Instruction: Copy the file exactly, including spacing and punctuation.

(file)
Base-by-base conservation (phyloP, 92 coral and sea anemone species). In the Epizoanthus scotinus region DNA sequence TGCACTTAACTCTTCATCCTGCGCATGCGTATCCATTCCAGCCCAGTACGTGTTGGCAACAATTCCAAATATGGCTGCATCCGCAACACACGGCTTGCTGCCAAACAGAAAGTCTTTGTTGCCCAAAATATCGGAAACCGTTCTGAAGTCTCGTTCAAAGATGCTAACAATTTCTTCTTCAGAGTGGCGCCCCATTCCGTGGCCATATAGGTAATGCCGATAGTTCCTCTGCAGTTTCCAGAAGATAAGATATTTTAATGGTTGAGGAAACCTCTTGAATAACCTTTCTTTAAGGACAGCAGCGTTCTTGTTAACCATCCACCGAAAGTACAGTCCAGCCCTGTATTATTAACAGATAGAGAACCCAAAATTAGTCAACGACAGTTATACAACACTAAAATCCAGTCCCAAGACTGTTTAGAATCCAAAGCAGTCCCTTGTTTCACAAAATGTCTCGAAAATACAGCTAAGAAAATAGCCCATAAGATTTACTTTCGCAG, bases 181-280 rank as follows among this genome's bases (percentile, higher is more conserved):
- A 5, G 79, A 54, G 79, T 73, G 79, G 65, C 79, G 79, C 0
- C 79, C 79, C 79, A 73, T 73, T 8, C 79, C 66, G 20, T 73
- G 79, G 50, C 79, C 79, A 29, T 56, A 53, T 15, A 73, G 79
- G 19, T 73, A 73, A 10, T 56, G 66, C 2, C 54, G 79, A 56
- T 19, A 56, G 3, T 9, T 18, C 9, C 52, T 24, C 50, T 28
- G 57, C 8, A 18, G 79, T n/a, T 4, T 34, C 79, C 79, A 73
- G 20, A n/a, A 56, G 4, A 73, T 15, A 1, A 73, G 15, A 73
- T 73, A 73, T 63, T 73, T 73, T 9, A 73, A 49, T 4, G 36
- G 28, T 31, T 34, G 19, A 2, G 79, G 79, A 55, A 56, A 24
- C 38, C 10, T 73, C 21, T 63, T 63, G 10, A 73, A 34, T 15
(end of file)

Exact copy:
Base-by-base conservation (phyloP, 92 coral and sea anemone species). In the Epizoanthus scotinus region DNA sequence TGCACTTAACTCTTCATCCTGCGCATGCGTATCCATTCCAGCCCAGTACGTGTTGGCAACAATTCCAAATATGGCTGCATCCGCAACACACGGCTTGCTGCCAAACAGAAAGTCTTTGTTGCCCAAAATATCGGAAACCGTTCTGAAGTCTCGTTCAAAGATGCTAACAATTTCTTCTTCAGAGTGGCGCCCCATTCCGTGGCCATATAGGTAATGCCGATAGTTCCTCTGCAGTTTCCAGAAGATAAGATATTTTAATGGTTGAGGAAACCTCTTGAATAACCTTTCTTTAAGGACAGCAGCGTTCTTGTTAACCATCCACCGAAAGTACAGTCCAGCCCTGTATTATTAACAGATAGAGAACCCAAAATTAGTCAACGACAGTTATACAACACTAAAATCCAGTCCCAAGACTGTTTAGAATCCAAAGCAGTCCCTTGTTTCACAAAATGTCTCGAAAATACAGCTAAGAAAATAGCCCATAAGATTTACTTTCGCAG, bases 181-280 rank as follows among this genome's bases (percentile, higher is more conserved):
- A 5, G 79, A 54, G 79, T 73, G 79, G 65, C 79, G 79, C 0
- C 79, C 79, C 79, A 73, T 73, T 8, C 79, C 66, G 20, T 73
- G 79, G 50, C 79, C 79, A 29, T 56, A 53, T 15, A 73, G 79
- G 19, T 73, A 73, A 10, T 56, G 66, C 2, C 54, G 79, A 56
- T 19, A 56, G 3, T 9, T 18, C 9, C 52, T 24, C 50, T 28
- G 57, C 8, A 18, G 79, T n/a, T 4, T 34, C 79, C 79, A 73
- G 20, A n/a, A 56, G 4, A 73, T 15, A 1, A 73, G 15, A 73
- T 73, A 73, T 63, T 73, T 73, T 9, A 73, A 49, T 4, G 36
- G 28, T 31, T 34, G 19, A 2, G 79, G 79, A 55, A 56, A 24
- C 38, C 10, T 73, C 21, T 63, T 63, G 10, A 73, A 34, T 15